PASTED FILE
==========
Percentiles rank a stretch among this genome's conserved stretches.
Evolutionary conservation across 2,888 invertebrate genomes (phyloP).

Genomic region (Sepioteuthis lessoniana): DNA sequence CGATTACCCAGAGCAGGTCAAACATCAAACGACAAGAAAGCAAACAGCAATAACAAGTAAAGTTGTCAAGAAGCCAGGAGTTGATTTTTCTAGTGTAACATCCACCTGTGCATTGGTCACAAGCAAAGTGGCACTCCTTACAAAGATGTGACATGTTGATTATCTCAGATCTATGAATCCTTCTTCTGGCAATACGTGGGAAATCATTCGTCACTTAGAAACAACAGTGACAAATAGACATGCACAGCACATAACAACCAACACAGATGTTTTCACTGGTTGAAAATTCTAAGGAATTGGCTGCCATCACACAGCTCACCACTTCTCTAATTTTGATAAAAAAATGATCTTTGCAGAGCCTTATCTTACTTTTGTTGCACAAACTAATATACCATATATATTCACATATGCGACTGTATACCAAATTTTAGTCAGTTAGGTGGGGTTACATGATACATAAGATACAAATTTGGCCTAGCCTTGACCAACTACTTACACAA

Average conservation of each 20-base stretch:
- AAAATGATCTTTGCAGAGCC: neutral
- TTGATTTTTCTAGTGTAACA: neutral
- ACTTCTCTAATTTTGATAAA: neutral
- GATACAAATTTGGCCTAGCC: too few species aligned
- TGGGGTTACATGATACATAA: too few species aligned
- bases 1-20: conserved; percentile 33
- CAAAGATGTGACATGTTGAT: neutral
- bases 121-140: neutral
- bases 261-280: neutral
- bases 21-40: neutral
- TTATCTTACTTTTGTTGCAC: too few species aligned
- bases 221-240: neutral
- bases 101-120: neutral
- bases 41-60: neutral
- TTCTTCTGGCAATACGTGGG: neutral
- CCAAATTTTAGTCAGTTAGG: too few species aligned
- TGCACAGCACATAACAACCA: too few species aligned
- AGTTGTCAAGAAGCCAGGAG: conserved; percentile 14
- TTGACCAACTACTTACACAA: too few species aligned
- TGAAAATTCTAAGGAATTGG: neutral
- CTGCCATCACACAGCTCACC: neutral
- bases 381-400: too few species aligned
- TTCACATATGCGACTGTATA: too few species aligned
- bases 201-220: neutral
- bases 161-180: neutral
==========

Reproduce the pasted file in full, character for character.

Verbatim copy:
Percentiles rank a stretch among this genome's conserved stretches.
Evolutionary conservation across 2,888 invertebrate genomes (phyloP).

Genomic region (Sepioteuthis lessoniana): DNA sequence CGATTACCCAGAGCAGGTCAAACATCAAACGACAAGAAAGCAAACAGCAATAACAAGTAAAGTTGTCAAGAAGCCAGGAGTTGATTTTTCTAGTGTAACATCCACCTGTGCATTGGTCACAAGCAAAGTGGCACTCCTTACAAAGATGTGACATGTTGATTATCTCAGATCTATGAATCCTTCTTCTGGCAATACGTGGGAAATCATTCGTCACTTAGAAACAACAGTGACAAATAGACATGCACAGCACATAACAACCAACACAGATGTTTTCACTGGTTGAAAATTCTAAGGAATTGGCTGCCATCACACAGCTCACCACTTCTCTAATTTTGATAAAAAAATGATCTTTGCAGAGCCTTATCTTACTTTTGTTGCACAAACTAATATACCATATATATTCACATATGCGACTGTATACCAAATTTTAGTCAGTTAGGTGGGGTTACATGATACATAAGATACAAATTTGGCCTAGCCTTGACCAACTACTTACACAA

Average conservation of each 20-base stretch:
- AAAATGATCTTTGCAGAGCC: neutral
- TTGATTTTTCTAGTGTAACA: neutral
- ACTTCTCTAATTTTGATAAA: neutral
- GATACAAATTTGGCCTAGCC: too few species aligned
- TGGGGTTACATGATACATAA: too few species aligned
- bases 1-20: conserved; percentile 33
- CAAAGATGTGACATGTTGAT: neutral
- bases 121-140: neutral
- bases 261-280: neutral
- bases 21-40: neutral
- TTATCTTACTTTTGTTGCAC: too few species aligned
- bases 221-240: neutral
- bases 101-120: neutral
- bases 41-60: neutral
- TTCTTCTGGCAATACGTGGG: neutral
- CCAAATTTTAGTCAGTTAGG: too few species aligned
- TGCACAGCACATAACAACCA: too few species aligned
- AGTTGTCAAGAAGCCAGGAG: conserved; percentile 14
- TTGACCAACTACTTACACAA: too few species aligned
- TGAAAATTCTAAGGAATTGG: neutral
- CTGCCATCACACAGCTCACC: neutral
- bases 381-400: too few species aligned
- TTCACATATGCGACTGTATA: too few species aligned
- bases 201-220: neutral
- bases 161-180: neutral